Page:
Well done Kate Francis! Politely and without being personal, she went straight to the quick of the male bias in the recruitment and choice of presenters, correspondents etc on the Today Programme. Faced with the apparently sympathetic response offered in return by Ceri Thomas she needed just two quick ripostes to expose his un-self-examined sexism and to demolish the credibility of his argument. It was priceless listening to Thomas explaining that Today presenters needed "hide" and "hard work" which "rookies" (read: females) couldn't bring, and Kate asking how that squared with the appointment of an obvious male rookie last year?! A great Feedback 'moment'! I'm a (male) Today listener who shares the irritations vented about male-ism and overly-aggressive interviewing in the above blog comments. The programme's gender orientation and journalistic ethos are undoubtedly becoming dated. I say let's recruit Kate Francis to the team and get some smarter gender awareness, less barking and more of her quieter kind of interviewing incisiveness!

  • rate this
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    Comment number 14.

    Just plugged this topic on Eddie Mair's PM Blog. I was rather surprised at Ceri's remarks in response to Female broadcasters, journalists, and in my humble opinion 'the way they are perceived'?

    I will monitor the thread with interest and trust that Feedback will report back 'on air' with a valid summary of the comments?

    Jonnie

  • rate this
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    Comment number 15.

    R4 29th March. After the farming programme and before the today prog, you trailed a prog about MI5, there was so much background music over dialogue I didn't catch all the details.
    I would love you to think about your idea of attempting to inform listeners while playing music at the same time...logical, or crass?

  • rate this
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    Comment number 16.

    Unusually, I thought the 'Today' editor gave a good account of himself. He even stood up to the developing feminist firestorm he and everyone else could see coming. He rightly said that the promise of unbiased political coverage was not achieved merely by 'coverage by numbers' in which the opposing sides must be allotted equal good and bad coverage. Similarly, it should not be necessary to prove the absence of sex bias, by enforcing a balance of male and female presenters. I prefer Today as it is, with the expected balance of things I do and don't agree with, even including TftD.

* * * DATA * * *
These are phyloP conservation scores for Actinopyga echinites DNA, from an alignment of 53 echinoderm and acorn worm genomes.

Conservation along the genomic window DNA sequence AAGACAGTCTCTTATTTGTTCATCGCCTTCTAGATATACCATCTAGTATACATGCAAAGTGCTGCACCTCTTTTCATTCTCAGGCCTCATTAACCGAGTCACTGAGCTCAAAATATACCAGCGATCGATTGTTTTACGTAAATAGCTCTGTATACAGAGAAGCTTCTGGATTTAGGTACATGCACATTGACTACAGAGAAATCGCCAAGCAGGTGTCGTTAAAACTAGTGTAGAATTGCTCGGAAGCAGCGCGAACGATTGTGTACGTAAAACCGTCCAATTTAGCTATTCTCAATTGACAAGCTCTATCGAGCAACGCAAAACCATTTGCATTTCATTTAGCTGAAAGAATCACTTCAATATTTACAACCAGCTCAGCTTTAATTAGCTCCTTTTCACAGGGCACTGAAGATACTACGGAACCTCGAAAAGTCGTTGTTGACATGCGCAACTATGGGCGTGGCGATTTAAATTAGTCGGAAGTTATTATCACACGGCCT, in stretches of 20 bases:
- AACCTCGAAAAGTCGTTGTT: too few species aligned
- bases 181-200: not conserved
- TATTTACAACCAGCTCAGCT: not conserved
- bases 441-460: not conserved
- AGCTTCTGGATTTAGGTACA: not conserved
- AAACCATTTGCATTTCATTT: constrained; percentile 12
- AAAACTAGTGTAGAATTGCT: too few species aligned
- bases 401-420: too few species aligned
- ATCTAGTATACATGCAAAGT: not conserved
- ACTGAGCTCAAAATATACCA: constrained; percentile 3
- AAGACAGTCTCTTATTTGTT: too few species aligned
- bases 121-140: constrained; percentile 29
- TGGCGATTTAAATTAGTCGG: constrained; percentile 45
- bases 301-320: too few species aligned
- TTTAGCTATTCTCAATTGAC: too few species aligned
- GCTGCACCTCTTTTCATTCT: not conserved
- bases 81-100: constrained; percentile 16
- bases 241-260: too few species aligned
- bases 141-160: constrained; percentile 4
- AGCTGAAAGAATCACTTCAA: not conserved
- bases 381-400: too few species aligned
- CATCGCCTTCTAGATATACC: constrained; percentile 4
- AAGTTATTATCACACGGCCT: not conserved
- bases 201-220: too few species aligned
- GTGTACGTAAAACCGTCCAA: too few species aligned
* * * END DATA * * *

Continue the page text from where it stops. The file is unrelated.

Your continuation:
• rate this
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    Comment number 17.

    Surely what matters in a presenter of such a key programme is the ability to do the job. Humphreys is worth his weight in gold, despite his tendency to overcook it at times. At least one of the recent male recruits, although an experienced journalist, has a tendency to lose his way in interviews and to fumble links. Presenting a news magazine, against the clock and in the face of ever changing news, requires a different skill set from that needed to be a good reporter. If the BBC really believes that a woman is likely to be less successful at meeting the requirements, perhaps managers should remind themselves that women excel at multi-tasking while most men tend to go into a flat spin when asked to cope with more than one issue at a time.

  • rate this
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    Comment number 18.

    Three issues:
    1.Re: Biased reporting.